Wednesday, March 15, 2017

Sportster's Lost and Found Loves

Inspiration comes in all forms. It lies in those empty spaces between the wall and me, or above my reach, on the tree limb where the Cardinal sings his solo song.   Motivation follows only when Judy, my fans and new friends reinforce my belief that I am as special as I thought.  

Inspiration has struck me like the powerful force of a first love. It is sweet, and tender, and riveting. Right here in Tucson, Arizona.

I am introducing a teaser. Chapter One from  my brand new book.






Sportster The Cat

Ghostwriter – Judy Howard


As a young tom I lived on the streets. The thrill and curiosity from that dog eat cat existence still flows in my veins, like a latent drug.

 When I dream, it is of past exploits.  I’ve hissed and growled   at a German Shepherd   ten times my size.  I relive my visions of victory, out-witting a fat, bad cat who wanted to take over my territory. I kicked his butt, sent him high tailing it down the street. Back then when I was a younger cat, nothing scared me. I was King.

Today I want to be warm in the winter, cool in the summer and never see the shiny bottom of my food bowl.  But if I loiter too long  at  home  in the  stick house I share with Judy, my paws  itch and I begin to pace,  anxious to  prowl, eager to travel.  I imagine my rolling home, cruising from campground to campground, from town to town, and from state to state.  My tail quivers thinking of the excitement of the road, the lure of adventures, and it makes me purr.

 Judy loaded the last of the groceries into our motorhome while I paced with familiar anticipation. Another road trip. This time along The Mother Road, Route 66.

Perched on the dash, we pulled out at dawn, heading east, the sun, like a beacon on the horizon. I gazed at the still familiar sights as my home town rolled past the windshield.  Drained by the excitement and promise of adventure and lulled by the rhythm of the wheels, I drifted off to sleep.

A voice echoed in the darkness of my dreams   and her vision   floated like gossamer silk behind my eyelids.   Her voice –– the sound of her cat soul called to me.   “Hello my friend,” she said. I couldn’t move, frozen by the fear she might vanish. “Come home. I’ve been waiting for you for so long,” she said.

 My ears pricked, my eyes sprang open and I shook my head to shake loose her illusive image, but it remained like a siren’s call. I twitched my tail and gazed out at the passing landscape.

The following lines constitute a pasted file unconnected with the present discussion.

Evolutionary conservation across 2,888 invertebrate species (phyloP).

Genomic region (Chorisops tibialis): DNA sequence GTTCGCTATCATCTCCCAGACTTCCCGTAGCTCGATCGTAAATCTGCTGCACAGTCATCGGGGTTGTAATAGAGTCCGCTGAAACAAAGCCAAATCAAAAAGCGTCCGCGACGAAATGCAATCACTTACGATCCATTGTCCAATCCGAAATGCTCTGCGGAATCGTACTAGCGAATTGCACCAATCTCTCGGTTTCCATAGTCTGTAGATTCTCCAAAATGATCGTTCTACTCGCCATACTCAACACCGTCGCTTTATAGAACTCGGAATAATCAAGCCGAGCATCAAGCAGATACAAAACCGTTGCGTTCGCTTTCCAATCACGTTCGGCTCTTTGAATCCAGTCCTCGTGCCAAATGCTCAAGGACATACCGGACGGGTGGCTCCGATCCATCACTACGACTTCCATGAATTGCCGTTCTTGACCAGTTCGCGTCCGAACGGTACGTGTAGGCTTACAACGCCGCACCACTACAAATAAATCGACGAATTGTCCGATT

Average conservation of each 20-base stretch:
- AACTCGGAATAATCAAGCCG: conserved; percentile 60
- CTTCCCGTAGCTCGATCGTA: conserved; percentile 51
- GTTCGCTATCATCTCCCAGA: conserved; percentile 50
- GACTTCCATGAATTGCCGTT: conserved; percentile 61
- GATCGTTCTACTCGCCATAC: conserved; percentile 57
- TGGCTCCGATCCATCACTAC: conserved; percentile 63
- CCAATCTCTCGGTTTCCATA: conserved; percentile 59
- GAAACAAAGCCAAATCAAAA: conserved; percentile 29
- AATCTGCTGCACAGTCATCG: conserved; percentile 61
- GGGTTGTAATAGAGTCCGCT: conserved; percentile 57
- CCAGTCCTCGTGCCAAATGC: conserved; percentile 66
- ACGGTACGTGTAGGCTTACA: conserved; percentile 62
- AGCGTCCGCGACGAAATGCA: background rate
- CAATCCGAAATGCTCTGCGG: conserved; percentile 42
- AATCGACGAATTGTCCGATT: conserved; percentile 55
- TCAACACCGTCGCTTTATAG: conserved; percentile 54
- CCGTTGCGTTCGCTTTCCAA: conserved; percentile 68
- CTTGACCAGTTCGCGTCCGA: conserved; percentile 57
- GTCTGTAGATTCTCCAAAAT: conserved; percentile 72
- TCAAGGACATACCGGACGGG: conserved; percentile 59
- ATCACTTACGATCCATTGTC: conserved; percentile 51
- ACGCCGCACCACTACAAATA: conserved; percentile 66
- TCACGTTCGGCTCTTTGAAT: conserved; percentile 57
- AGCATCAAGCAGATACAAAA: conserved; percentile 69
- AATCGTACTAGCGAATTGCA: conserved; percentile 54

The motorhome tires hummed as Judy sang off key, accompanied by Faith Hill’s crystal voice. “Come home, come home ….There’s someone I’ve been missing ….  They could be the better half of me….”  I sniffed the air, catching a light airy scent, which aroused a musky, lustful memory.

The rainy night, kept me hunkered under the porch, watching the shining drops tap-tapping   as they sunk into the saturated ground. My tummy growled like the big black dog that lived on the corner. Earlier, I scrounged through leftover trash which scattered the street courtesy of a coyote who had tipped a trash can and strewn it across the asphalt as if it were a buffet table...  When he had finished a round bellied raw, smelling tabby picked through the scant remains   like the help after a wedding party. I held back, secluded,   too young to confront the fat orange cat.

After eating his fill he ambled down to the corner. He wasn’t afraid of the big black dog. Every trash day the scene played out like a long running play on Broadway. Before the charging, big black made it halfway down the drive, .I watched the seasoned Tabby swirl around with the agility of a dude half his size, fur spiked and spitting as Big Black skidded on his haunches, nails scraping the ground   for traction. Like a switch the dog’s tail tucked between his legs and he scrambled and tripped while Tabby swatted tuffs of fur from his rear and flung them into the air. Tabby was my hero.

I crept out from my hidey hole and moved onto the open street, sniffing through the   leftover pickings – a piece of toast and an empty tuna can.  Since my mom’s death,   I survived on bugs a few mice which I had been lucky enough to corner, so this was a feast.

 Desperation motivated me, not for myself, but for the   she-cat attacked by a dog several days ago. With Tabby’s example spurring me on, I sprung to her defense, clawing and biting her attacker, allowing enough time for her to escape. Her injuries prevented her from hunting, so I took her in.  

We shivered from the chilly dampness and curled up tighter for warmth. She purred herself to sleep, while I kept the vigil, and while her virgin scent intrigued me. She was so young and innocent.  I chirped a laugh to myself, I was just as virginal. I swished my tail back and forth at the memory.

This wasn’t the first time her vision had appeared.  Over the years her gentle chirping pounced   into my head. Like a wraith haunting a dark alley, my thoughts of her stirred up dirty and smelly longings. In my imaginings she moved like a cloud, the visions of her floating, fading in and out, grabbing ahold of me, making me want to spit and bite with desire. I had named her Arlene.


Sportster the cat always envied the huge cats who lived the big life in the jungle until opportunity sends the motorhome in which he travels veering into a roadside ditch. When strangers whisk away not only his Winnebago, but also his chauffer, Judy, he is alarmed. However, once the dust settles, he purrs a happy tune as he discovers he is free! I He is in the wild. And he is in the Olympic Forest

ACTIVATE LION MODE is just what Sportster does as he spins this yarn in his own words. Living wild and free brings on encounters that he never imagined. The life he dreamed becomes an adventure full of bears, pit bulls, drugs and more. Sportster weaves this story of his incredible journey as only a coddled cat of leisure can do.

No comments:

Post a Comment